Primer: This is going to be a contentious session slated to last up to 4 or more hours. Why?
Some Democrats have suggested trying to impeach Barr over accusations he’s politicized the Justice Department. Nadler said his committee “may very well” initiate impeachment proceedings.
“I think the weight of the evidence and of what’s happened leads to that conclusion,” Nadler said.
Items to be covered will be RussiaGate, the militant demonstrations around the country, criminal statistics, Roger Stone and more.
Chairman Nadler, Ranking Member Jordan, Members of the Committee, I am pleased to be here this morning. I accepted an invitation to testify before this Committee in late March, but it was postponed as a result of the pandemic that continues to pose challenges to us all. I know some other hearings this week have been postponed to honor your late colleague, Congressman John Lewis of Georgia. On behalf of the Department of Justice, I want to pay my respects to Congressman Lewis, an indomitable champion of civil rights and the rule of law. I think it is especially important to remember today that he pursued his cause passionately and successfully with an unwavering commitment to nonviolence. We are in a time when the political discourse in Washington often reflects the politically divided nation in which we live, and too often drives that divide even deeper. Political rhetoric is inherent in our democratic system, and politics is to be expected by politicians, especially in an election year. While that may be appropriate here on Capitol Hill or on cable news, it is not acceptable at the Department of Justice. At the Department, decisions must be made with no regard to political pressure—pressure from either end of Pennsylvania Avenue, or from the media or mobs. Ever since I made it clear that I was going to do everything I could to get to the bottom of the grave abuses involved in the bogus “Russiagate” scandal, many of the Democrats on this Committee have attempted to discredit me by conjuring up a narrative that I am simply the President’s factotum who disposes of criminal cases according to his instructions. Judging from the letter inviting me to this hearing, that appears to be your agenda today. So let me turn to that first. As I said in my confirmation hearing, the Attorney General has a unique obligation. He holds in trust the fair and impartial administration of justice. He must ensure that there is one standard of justice that applies to everyone equally and that criminal cases are handled even-handedly, based on the law and the facts, and without regard to political or personal considerations. I can tell you that I have handled criminal matters that have come to me for decision in this way.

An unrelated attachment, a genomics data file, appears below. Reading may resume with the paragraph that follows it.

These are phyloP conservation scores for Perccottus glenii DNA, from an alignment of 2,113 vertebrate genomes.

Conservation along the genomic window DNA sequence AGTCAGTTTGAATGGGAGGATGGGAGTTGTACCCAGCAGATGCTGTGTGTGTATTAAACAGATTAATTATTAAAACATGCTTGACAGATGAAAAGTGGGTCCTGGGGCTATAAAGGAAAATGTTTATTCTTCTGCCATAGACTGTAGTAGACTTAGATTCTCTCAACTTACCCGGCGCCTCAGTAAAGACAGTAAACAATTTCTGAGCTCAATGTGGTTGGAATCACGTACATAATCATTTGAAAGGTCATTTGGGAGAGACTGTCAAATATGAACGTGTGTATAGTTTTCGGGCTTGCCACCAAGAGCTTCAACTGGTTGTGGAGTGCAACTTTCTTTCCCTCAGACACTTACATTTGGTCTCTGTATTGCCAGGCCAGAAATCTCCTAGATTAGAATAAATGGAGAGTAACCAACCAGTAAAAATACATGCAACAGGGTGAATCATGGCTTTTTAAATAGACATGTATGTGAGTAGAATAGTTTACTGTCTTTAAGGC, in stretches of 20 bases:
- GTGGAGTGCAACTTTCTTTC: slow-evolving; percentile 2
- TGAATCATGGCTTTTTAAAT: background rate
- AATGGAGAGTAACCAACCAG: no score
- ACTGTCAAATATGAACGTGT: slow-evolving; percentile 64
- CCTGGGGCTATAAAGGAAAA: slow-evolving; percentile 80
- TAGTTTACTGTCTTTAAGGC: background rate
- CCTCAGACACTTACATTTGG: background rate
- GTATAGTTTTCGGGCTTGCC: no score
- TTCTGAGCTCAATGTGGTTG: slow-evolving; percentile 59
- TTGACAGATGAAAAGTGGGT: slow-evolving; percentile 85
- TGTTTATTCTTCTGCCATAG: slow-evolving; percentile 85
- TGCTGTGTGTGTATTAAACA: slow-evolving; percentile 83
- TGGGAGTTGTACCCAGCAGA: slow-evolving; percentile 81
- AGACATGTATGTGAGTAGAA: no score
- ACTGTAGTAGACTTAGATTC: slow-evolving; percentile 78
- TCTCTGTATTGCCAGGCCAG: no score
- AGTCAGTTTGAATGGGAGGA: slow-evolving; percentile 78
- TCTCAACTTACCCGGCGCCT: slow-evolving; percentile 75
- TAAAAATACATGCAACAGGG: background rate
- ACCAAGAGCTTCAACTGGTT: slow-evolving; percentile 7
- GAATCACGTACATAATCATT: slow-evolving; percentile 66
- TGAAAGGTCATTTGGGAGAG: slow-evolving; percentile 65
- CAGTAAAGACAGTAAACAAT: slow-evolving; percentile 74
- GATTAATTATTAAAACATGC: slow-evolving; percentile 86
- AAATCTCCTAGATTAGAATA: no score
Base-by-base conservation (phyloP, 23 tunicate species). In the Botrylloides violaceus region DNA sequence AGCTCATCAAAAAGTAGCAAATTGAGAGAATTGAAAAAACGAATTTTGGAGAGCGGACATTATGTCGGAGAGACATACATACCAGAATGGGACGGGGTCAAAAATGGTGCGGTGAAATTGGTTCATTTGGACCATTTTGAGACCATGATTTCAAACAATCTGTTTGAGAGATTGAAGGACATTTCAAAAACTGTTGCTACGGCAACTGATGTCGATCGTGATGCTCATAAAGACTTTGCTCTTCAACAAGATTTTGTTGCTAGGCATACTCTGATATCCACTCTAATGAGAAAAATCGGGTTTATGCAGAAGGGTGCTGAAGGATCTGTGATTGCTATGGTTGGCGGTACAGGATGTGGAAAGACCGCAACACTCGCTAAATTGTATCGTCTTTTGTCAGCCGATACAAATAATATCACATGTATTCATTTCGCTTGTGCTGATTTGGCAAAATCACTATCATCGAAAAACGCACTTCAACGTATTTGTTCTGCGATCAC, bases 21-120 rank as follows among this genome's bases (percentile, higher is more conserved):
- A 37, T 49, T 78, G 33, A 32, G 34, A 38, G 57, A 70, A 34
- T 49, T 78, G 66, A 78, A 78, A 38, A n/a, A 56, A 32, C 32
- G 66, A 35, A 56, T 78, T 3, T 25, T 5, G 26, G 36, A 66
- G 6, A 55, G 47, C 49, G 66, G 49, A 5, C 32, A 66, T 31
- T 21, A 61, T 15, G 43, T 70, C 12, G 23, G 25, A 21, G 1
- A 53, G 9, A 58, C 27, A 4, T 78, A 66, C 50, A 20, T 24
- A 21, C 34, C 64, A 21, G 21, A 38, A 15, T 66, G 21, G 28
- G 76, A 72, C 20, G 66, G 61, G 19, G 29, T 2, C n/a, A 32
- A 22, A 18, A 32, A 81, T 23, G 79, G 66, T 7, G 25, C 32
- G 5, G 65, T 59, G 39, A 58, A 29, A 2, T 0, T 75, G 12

The President has not attempted to interfere in these decisions. On the contrary, he has told me from the start that he expects me to exercise my independent judgment to make whatever call I think is right. That is precisely what I have done. From my experience, the President has played a role properly and traditionally played by Presidents. Like his predecessors, President Trump and his National Security Council have appropriately weighed in on law-enforcement decisions that directly implicate national security or foreign policy, because those decisions necessarily involve considerations that transcend typical prosecutorial factors. Moreover, when some noteworthy event occurs that potentially has legal ramifications – such as leaks of classified information, potential civil rights abuses by police, or illegal price fixing or gouging – the President has occasionally, and appropriately, confirmed that the Department is aware of the matter. But the handling of the matter and my decisions on criminal matters have been left to my independent judgment, based on the law and fact, without any direction or interference from the White House or anyone outside the Department. Indeed, it is precisely because I feel complete freedom to do what I think is right that induced me serve once again as Attorney General. As you know, I served as Attorney General under President George H. W. Bush. After that, I spent many years in the corporate world. I was almost 70 years old, slipping happily into retirement as I enjoyed my grandchildren. I had nothing to prove and had no desire to return to government. I had no prior relationship with President Trump. But as an outsider I became deeply troubled by what I perceived as the increasing use of the criminal justice process as a political weapon and the emergence of two separate standards of justice. The Department had been drawn into the political maelstrom and was being buffeted on all sides. When asked to consider returning, I did so because I revere the Department and believed my independence would allow me to help steer her back to her core mission of applying one standard of justice for everyone and enforcing the law even-handedly, without partisan considerations. Since returning to the Department, I have done precisely that. My decisions on criminal matters before the Department have been my own, and they have been made because I believed they were right under the law and principles of justice. Let me turn briefly to several pressing issues of the day. (…) Read on here.